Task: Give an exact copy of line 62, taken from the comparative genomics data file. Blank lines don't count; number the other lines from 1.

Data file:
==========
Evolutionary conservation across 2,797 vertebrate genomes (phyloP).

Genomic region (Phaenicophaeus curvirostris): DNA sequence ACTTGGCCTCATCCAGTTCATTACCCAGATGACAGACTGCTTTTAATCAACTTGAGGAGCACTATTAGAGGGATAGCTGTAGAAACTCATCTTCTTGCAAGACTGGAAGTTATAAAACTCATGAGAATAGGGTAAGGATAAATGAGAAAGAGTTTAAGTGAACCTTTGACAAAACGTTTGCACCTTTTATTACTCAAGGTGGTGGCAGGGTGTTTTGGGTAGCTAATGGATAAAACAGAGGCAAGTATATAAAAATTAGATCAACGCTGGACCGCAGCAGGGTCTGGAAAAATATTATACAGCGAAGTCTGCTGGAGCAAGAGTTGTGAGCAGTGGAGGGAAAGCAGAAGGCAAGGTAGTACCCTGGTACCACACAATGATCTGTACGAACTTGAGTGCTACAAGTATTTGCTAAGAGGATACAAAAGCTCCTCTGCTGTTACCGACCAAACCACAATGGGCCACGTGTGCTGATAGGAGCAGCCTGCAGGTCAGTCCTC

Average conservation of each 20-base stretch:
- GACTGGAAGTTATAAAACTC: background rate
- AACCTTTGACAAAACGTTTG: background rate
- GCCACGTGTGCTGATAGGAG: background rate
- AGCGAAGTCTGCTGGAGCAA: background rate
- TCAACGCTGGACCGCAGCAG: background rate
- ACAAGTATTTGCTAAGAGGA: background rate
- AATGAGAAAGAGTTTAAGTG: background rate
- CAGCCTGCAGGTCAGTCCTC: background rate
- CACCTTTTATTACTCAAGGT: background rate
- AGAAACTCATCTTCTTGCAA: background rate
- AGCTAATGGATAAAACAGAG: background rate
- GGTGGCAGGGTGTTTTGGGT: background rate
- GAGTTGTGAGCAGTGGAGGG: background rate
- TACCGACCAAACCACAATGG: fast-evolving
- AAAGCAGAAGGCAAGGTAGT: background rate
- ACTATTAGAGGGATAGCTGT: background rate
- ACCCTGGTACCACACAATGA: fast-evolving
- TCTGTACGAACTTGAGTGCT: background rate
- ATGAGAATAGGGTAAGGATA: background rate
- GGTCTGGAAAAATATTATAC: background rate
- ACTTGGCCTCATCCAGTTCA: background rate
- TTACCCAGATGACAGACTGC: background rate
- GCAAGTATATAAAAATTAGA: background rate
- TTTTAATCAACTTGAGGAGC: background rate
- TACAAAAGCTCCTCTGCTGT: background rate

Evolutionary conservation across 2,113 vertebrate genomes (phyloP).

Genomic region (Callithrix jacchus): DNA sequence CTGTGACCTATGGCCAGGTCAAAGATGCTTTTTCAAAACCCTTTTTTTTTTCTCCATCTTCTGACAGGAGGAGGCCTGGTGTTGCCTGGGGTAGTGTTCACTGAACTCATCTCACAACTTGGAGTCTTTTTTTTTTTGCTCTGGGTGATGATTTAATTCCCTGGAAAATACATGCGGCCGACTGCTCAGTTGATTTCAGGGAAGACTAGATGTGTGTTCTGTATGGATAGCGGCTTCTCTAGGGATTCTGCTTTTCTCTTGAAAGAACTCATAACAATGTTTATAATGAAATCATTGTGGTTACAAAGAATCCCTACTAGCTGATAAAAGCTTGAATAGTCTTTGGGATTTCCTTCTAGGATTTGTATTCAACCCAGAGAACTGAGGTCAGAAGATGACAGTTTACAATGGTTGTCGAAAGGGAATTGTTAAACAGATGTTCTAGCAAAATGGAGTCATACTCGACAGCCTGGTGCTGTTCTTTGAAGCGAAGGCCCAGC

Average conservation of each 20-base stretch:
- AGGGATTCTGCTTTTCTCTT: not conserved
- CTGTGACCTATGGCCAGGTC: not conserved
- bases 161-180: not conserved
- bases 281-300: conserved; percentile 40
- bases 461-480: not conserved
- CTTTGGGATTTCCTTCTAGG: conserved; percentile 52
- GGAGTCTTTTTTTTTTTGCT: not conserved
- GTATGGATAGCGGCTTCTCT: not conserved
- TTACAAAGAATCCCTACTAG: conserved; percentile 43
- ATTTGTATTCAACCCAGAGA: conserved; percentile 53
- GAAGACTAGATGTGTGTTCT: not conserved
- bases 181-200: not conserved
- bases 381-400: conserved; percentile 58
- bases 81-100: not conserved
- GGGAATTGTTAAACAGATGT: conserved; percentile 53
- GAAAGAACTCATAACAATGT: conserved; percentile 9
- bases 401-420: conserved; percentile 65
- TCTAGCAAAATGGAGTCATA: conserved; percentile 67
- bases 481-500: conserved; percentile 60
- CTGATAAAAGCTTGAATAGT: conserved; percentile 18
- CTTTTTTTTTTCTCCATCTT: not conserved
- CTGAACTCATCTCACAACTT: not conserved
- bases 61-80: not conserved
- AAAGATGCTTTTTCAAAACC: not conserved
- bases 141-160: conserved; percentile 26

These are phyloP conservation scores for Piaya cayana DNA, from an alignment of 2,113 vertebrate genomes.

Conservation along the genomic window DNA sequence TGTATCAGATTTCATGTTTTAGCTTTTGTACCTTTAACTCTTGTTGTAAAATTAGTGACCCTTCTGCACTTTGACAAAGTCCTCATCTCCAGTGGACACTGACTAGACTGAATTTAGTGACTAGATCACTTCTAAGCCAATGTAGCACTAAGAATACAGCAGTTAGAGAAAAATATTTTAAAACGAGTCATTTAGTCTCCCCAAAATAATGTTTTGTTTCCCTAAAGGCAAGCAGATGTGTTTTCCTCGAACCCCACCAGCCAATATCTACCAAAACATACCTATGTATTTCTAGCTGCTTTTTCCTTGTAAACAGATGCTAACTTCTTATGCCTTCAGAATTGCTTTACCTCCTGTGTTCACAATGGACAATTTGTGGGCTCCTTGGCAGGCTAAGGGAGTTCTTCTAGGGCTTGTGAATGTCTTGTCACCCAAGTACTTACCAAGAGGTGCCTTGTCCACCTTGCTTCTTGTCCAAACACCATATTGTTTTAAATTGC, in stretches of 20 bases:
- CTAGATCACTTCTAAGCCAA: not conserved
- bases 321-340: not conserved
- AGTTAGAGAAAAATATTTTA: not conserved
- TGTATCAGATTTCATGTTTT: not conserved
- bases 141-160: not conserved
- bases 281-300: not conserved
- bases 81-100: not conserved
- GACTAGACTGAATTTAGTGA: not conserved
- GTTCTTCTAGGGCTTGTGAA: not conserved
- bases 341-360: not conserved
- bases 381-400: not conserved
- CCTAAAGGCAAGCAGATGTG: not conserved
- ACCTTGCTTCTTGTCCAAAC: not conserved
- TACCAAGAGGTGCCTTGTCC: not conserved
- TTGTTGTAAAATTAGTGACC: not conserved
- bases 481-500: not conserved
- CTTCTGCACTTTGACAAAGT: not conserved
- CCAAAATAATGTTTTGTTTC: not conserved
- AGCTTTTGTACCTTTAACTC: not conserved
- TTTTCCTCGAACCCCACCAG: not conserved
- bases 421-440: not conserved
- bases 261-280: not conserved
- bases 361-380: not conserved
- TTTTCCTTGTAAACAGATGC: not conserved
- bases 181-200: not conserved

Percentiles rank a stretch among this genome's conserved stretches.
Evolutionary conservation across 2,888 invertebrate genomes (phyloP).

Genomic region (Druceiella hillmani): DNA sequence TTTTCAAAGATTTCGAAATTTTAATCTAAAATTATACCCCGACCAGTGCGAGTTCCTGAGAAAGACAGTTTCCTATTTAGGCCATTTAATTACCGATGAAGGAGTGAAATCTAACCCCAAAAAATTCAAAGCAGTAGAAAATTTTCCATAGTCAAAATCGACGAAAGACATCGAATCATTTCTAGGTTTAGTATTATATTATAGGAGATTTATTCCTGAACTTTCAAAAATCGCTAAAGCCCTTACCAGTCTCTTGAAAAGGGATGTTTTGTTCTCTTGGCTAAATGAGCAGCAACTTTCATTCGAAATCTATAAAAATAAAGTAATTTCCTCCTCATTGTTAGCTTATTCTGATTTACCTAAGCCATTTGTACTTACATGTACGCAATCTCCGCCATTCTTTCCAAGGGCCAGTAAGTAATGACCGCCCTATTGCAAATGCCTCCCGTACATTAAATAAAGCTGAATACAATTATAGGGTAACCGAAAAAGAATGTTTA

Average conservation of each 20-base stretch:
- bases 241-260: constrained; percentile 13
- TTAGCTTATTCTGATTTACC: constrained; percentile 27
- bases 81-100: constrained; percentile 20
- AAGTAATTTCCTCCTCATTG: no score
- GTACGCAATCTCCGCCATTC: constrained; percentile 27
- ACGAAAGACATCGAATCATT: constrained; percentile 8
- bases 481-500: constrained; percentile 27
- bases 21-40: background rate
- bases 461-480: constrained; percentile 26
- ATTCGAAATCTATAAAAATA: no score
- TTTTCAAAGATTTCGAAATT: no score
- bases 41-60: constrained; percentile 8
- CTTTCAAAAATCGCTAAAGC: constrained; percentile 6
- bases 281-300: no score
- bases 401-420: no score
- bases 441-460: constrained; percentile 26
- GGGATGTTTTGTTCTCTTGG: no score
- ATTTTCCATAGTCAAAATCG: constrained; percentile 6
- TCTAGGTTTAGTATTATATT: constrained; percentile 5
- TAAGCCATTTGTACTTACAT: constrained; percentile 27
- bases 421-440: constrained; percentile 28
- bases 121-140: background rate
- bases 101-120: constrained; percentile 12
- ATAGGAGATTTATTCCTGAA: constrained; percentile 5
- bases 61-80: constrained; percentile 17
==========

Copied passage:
- TGTATCAGATTTCATGTTTT: not conserved